Leila Kalliel //
Young Adult novels are infamous for their overwhelming tendency to rely on well-tested, recurring ‘tropes’ within a narrative to gain audience approval from readers who are often the most impressionable, and are thus most affected by the perpetuation of these literary stereotypes. Some familiar tropes may include:
- The Chosen One
- The Parents are Dead
- Token Diversity
- Enemies to Lovers
- Protagonist can’t see her Beauty
- Love Triangles
- Faked Romance
Usually these tropes alternate in my mind between being totally loveable, and well-used because they’re so great, to being totally overdone, and used for lack of a better plot line or character idea. However, there’s one that I just can’t seem to get past in my recent re-readings of some old YA favorites: the ‘I’m not like other girls’ narrative.
As a young woman, I was instinctively drawn to YA novels with badass female protagonists. As an adult, I’m starting to wonder why the heroines who appeared the most badass to me were always the most jaded, violent, sarcastic, and supposedly ‘different’ girls in the first place.
I think that this has a lot to do with a term that’s gained much traction in recent years known as ‘internalized misogyny.’ There are many different definitions of this word, with none of them concretely established to be more accurate than the other, but to me, internalized misogyny most often manifests in my daily life by my being predisposed to view certain qualities as masculine or feminine, and subsequently assigning the traditionally feminine characteristics a negative light. This is an issue that I now dedicate a lot of time and energy to eradicating within myself, and I even wrote a related article on this subject last year called “Being a Feminine Feminist.”
This phenomenon of internalized misogyny is especially observable in YA fiction, with the application of traditionally masculine characteristics impressed on female characters to qualify them as being ‘strong’ and, more subtly, to mark them as being ‘not like other girls.’
I want to specify that the ‘masculine’ qualities I’m about to describe can, of course, be applicable to women and men alike. However, the YA genre intentionally glamorizes and promotes qualities in a female protagonist that, in the real world, would be not only impossible, but undesirable in both men AND women.
The typical YA heroine is not just a capable woman who fights for change, can defend herself, and isn’t afraid to get down and dirty. She is essentially a superwoman; who almost defines herself by her ability to crush the assumption that women are different from men. And while I absolutely respect that many of these assumptions about women necessitate corrections; because, of course a woman can fix a car and have fighting experience, I want to raise the question: can’t some men and women be different without either one being ‘better’?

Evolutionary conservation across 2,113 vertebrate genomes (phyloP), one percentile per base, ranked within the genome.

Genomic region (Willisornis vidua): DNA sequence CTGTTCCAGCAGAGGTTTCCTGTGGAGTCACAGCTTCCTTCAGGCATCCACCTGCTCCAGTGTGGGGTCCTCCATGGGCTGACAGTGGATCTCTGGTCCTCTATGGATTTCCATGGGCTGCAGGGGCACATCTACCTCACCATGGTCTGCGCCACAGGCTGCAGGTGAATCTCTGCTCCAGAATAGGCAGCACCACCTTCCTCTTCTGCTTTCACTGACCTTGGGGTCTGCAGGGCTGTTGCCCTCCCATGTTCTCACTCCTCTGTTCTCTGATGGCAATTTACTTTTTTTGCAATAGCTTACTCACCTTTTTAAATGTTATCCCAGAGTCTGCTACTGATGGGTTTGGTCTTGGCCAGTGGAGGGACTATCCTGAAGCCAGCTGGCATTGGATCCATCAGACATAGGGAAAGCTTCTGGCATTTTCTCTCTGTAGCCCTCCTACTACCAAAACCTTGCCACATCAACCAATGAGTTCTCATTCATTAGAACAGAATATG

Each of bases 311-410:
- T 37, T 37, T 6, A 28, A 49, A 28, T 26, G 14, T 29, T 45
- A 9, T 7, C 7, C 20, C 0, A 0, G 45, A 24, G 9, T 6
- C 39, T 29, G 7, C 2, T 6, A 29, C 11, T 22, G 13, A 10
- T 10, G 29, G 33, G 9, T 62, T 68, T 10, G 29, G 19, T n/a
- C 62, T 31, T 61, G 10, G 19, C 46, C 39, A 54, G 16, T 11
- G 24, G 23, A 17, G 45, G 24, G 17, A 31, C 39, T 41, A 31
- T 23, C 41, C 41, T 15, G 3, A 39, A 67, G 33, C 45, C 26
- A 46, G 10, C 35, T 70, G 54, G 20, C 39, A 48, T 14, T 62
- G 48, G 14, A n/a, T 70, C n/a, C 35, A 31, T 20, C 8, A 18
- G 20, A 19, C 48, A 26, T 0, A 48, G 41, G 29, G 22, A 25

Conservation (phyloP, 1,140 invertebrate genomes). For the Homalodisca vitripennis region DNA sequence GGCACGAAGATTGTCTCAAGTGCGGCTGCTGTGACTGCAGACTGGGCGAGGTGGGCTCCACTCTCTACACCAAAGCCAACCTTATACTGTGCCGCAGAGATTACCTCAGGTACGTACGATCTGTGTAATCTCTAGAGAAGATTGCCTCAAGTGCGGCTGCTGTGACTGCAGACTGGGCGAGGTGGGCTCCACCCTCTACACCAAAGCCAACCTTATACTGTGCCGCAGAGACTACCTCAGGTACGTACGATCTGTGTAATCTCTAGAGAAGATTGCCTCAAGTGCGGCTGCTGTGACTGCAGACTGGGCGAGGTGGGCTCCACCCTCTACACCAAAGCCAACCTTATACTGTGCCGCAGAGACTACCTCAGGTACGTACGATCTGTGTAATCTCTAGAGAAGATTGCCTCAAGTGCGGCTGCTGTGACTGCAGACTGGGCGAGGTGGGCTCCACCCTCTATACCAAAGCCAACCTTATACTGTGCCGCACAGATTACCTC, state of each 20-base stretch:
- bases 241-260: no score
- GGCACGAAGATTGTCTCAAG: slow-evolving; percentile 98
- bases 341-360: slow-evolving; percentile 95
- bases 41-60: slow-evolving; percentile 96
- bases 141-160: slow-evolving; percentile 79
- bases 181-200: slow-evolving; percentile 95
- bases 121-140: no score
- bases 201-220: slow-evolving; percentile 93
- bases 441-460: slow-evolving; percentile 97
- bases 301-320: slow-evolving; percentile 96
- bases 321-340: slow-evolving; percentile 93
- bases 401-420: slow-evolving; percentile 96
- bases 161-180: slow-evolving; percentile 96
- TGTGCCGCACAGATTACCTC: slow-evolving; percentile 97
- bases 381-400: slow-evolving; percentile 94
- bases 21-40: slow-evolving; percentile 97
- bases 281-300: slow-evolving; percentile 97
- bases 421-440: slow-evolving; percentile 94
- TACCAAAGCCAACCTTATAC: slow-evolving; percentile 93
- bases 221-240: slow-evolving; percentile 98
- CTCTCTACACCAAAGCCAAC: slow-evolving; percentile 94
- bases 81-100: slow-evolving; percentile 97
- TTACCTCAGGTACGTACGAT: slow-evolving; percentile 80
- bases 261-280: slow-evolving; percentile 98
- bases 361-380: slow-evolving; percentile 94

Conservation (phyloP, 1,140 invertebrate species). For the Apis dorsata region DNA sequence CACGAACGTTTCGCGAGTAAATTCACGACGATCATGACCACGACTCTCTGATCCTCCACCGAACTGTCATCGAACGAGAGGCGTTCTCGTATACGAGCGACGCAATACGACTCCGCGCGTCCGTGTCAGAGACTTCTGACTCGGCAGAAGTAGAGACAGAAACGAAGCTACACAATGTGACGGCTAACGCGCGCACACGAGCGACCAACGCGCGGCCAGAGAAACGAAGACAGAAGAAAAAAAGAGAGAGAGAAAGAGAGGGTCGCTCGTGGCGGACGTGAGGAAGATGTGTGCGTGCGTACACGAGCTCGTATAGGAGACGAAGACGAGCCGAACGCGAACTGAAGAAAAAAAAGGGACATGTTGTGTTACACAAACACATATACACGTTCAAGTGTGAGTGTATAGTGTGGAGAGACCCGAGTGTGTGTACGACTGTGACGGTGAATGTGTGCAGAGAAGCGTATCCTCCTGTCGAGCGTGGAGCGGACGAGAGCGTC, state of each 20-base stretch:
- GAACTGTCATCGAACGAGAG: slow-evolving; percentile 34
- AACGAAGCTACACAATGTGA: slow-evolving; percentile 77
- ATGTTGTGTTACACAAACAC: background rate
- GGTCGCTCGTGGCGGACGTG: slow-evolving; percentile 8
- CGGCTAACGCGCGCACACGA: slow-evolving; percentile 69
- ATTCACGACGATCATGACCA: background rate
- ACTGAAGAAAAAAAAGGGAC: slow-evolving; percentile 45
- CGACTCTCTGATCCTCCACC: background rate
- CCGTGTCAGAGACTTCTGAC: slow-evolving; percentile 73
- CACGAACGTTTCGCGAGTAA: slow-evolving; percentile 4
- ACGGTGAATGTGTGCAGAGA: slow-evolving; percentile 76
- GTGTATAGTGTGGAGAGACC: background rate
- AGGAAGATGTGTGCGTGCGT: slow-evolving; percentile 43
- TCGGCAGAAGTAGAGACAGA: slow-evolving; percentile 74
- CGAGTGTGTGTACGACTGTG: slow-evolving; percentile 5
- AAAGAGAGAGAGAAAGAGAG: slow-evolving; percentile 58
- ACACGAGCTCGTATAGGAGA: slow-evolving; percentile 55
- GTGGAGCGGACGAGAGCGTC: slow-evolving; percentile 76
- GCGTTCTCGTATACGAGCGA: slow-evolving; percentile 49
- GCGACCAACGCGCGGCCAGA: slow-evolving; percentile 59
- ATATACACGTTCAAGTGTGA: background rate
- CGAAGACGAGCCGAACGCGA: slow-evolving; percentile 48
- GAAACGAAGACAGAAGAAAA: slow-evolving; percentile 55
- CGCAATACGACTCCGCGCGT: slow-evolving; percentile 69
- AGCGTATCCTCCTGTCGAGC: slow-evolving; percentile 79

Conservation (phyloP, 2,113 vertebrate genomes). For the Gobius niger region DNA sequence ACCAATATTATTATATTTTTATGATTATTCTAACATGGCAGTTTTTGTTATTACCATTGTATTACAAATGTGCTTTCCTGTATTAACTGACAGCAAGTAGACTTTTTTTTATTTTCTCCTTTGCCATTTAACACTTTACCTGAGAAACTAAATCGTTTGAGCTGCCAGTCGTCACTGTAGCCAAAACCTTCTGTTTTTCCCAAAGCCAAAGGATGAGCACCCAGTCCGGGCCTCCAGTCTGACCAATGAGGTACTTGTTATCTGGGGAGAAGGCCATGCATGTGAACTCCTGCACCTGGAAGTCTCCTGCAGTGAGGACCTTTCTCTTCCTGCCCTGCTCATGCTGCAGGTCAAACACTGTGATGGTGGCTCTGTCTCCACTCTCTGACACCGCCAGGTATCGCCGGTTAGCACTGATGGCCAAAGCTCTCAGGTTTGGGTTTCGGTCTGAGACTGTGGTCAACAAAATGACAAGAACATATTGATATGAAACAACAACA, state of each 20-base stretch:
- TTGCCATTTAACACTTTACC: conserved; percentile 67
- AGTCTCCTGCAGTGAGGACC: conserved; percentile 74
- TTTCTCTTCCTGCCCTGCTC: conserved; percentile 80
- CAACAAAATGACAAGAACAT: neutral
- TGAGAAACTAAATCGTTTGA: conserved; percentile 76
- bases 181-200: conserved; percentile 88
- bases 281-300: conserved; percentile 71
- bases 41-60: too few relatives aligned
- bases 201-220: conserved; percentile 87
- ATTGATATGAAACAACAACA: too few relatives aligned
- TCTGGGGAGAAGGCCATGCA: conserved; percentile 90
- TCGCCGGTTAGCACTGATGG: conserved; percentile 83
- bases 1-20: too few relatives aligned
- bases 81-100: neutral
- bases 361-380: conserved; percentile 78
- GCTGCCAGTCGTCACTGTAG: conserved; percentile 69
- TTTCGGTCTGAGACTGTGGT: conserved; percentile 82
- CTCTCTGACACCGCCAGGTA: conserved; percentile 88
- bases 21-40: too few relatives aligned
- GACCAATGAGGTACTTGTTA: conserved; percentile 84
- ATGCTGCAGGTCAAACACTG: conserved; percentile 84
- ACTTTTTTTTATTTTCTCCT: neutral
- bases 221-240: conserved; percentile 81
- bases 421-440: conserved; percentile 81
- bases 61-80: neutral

A strong YA heroine shouldn’t have to be able to single-handedly fight off a group of assassins, wear a leather jacket, and be bad-tempered all the time to qualify as ‘strong’ under patriarchal standards. She shouldn’t have to be a loner, or not get along with other girls because she’s ‘different’ from those implicitly weaker normal people.
The ‘not like other girls’ narrative is actually a pretty harmful YA trope under all of these new considerations, despite the fact that we might still really love and enjoy the works they appear in. However, I don’t think that this new understanding necessitates the total throwing out of our old literary favorites, either. I just think that feminism is moving in a new direction nowadays; where women don’t have to prove they can do the same things as men, because we already know that they can. Why should a woman have to constantly define herself by her ability to not be like other girls? Girls are badass. Even if they prefer skirts to leather jackets—they’re badass. Even if they’re more prone to kindness than sarcasm, or vice versa—that’s freakin badass! The YA ‘masculine heroine’ is too much of an outdated and narrow category to expect every woman to fit into.
Although many authors of Young Adult fiction today have made efforts to combat the perpetuation of literary stereotypes like these, I unfortunately still see a lot of works released that continue to play into these outdated tropes. These works frequently come from some of the most popular YA authors with some of the largest, youngest fanbases; doubling their negative impact on the adolescent psyche. To complicate the female heroine in YA will mark the progression of an existing movement towards the general diversification of Young Adult fiction; a necessary adaptation if authors want to continue appealing to the increasingly socially aware readers of coming generations.
Thanks for reading!
Francis Lawrence (2012) The Hunger Games
Neil Burger (2014) Divergent
Matthew Hastings (2016) Shadowhunters